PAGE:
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In the United States men still earn more money than women, even in roles that are dominated by women. Why should a nurse, social worker, or teacher – professions in which the proportions of women range from 73 to 90 per cent – earn an average of 5 to 13 per cent less than men in the same position, doing the same work? Even if the Paycheck Fairness Act – proposed legislation to expand the scope of the Equal Pay Act of 1963 – were to be approved by Congress, women still need to assume personal responsibility by speaking up and asking for what they want, feel they have earned, and believe they deserve, by exercising their right to negotiate.

In general, women participate in some form of negotiation on a recurring basis – just not for themselves. They can exhibit valiant behaviour concerning matters pertaining to individuals they feel a need to protect, or issues they are most passionate about. As it relates to their pay, however, they have been conditioned to be less forthright and accept the first offer presented to them.

There are numerous articles on the subject of salary negotiation and women and some even include negotiation tips. Whether you cite the data produced by the Bureau of Labor Statistics’, or the US Census Bureau report with 2012 median earnings, you will find that women are still lagging behind men in the pay scale – earning 77 per cent of that of their male counterparts in certain positions. Instead of waiting for a revised legislative mandate on equal pay or for employers to voluntarily “level the paying field” to include equity adjustments, colleges and universities can take the onus to help de-condition women’s thinking by making psychology of negotiations and negotiations management classes part of their core curriculum that every woman would be required to take before graduating. Additionally, these courses could be made available via a massive open online course (MOOC) to allow women who aren’t degree-seeking the same opportunity to retool themselves in order to increase their earning potential.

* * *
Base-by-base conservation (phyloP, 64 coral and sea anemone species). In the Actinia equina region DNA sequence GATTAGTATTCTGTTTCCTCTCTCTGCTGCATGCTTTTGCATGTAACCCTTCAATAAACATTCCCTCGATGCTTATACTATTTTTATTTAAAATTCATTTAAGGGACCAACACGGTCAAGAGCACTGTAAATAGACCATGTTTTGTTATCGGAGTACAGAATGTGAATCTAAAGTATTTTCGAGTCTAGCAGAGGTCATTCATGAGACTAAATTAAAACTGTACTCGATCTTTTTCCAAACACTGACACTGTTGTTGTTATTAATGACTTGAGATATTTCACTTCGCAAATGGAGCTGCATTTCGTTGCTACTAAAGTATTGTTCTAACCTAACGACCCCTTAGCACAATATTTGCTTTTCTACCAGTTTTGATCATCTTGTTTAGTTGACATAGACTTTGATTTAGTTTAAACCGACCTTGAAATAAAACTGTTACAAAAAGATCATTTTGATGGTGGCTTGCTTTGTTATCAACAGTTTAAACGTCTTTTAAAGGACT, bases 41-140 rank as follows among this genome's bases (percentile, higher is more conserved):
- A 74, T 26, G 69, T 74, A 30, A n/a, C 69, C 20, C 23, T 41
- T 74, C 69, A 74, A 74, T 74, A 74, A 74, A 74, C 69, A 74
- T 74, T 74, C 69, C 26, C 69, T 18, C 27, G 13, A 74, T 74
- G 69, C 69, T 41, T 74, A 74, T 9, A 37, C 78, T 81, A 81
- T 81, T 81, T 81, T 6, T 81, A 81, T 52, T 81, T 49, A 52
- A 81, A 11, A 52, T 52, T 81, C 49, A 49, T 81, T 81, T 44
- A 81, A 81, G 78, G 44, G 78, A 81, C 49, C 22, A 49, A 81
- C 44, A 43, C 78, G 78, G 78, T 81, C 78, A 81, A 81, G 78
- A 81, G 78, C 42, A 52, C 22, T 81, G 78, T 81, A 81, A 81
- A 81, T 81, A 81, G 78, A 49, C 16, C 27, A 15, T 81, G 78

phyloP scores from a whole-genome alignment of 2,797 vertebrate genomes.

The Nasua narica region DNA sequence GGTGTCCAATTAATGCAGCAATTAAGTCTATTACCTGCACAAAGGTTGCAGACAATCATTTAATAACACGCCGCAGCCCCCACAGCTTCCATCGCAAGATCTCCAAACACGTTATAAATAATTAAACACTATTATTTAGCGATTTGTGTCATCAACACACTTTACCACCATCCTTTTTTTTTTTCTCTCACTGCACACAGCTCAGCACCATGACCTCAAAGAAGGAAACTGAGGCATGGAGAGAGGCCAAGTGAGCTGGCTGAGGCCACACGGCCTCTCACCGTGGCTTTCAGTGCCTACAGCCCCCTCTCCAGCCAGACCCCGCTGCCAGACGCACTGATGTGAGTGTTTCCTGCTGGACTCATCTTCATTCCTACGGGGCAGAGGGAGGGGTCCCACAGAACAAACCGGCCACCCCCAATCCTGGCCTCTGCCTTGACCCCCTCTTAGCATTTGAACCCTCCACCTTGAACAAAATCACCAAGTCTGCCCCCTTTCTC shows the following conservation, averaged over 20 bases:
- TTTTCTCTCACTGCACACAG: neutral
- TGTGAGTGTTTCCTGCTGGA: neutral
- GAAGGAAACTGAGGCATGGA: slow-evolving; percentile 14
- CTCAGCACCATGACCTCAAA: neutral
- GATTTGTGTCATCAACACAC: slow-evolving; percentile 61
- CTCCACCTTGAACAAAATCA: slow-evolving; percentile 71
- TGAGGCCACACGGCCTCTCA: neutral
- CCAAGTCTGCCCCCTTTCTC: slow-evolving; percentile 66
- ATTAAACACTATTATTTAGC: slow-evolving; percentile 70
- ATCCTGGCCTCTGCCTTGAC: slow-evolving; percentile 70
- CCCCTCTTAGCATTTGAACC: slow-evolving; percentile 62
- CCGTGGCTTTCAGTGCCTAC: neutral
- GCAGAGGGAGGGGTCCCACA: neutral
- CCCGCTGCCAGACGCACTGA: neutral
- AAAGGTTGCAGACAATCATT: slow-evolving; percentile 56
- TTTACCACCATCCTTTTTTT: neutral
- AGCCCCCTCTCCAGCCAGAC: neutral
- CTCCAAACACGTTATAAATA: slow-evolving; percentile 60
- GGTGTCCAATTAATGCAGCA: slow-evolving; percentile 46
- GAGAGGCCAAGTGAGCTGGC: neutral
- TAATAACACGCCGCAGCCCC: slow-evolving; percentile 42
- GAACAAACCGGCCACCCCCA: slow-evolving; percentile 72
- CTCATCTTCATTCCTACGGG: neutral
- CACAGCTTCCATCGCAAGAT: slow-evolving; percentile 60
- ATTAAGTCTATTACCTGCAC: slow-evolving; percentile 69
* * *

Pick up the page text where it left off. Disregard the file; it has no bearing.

These two courses could help women develop their lateral thinking skills which will be necessary to alleviate the need to succumb to the “fake it ‘till you make it,” and “negotiate like a man” tips that are often recommended. Let’s face it, when you enter into salary negotiations with a potential employer, the probability for a successful outcome will be predicated on your ability to clearly, thoroughly, and unwaveringly articulate what you will bring to their table. If you enter deliberations trying to present yourself as someone or something that you aren’t, at some point you will become transparent to a skilled negotiator, and risk not only losing the opportunity being presented to you, but your credibility as well.

Women sometimes create additional barriers for themselves by overanalysing a situation and become stuck. Men, on the other hand, can approach the same situation as a hurdle and thereby address it and move on expeditiously. During my years in corporate America, I witnessed these behaviours first-hand when I observed men and women with similar credentials vying for the same position. Men would often approach the interview process as if they were setting the stage for further discussions by presenting their accomplishments in such a way that I was compelled to invite them back for second and sometimes third-round interviews. In contrast, women would get hung up on a question they didn’t answer as thoroughly as they felt they should have, and would begin second-guessing themselves and reflecting on previous questions and responses instead of staying on task.

A course in psychology of negotiations would help women in today’s workforce recalibrate their thinking. The second course, negotiation management, could help develop the necessary skills women need to manage the negotiation process effectively.

Instead of relying on tips that may work for a small percentage of the female population, these two courses could help women develop the cognitive and problem solving skills to enable them to negotiate authentically*. They will have the confidence and ability to speak up for what they want, feel they have earned, and believe they deserve, and help close the gender wage gap that has persisted in our society for decades.

The writer is assistant dean of admissions at Rollins College, Crummer Graduate School of Business and runs workshops on negotiation skills.

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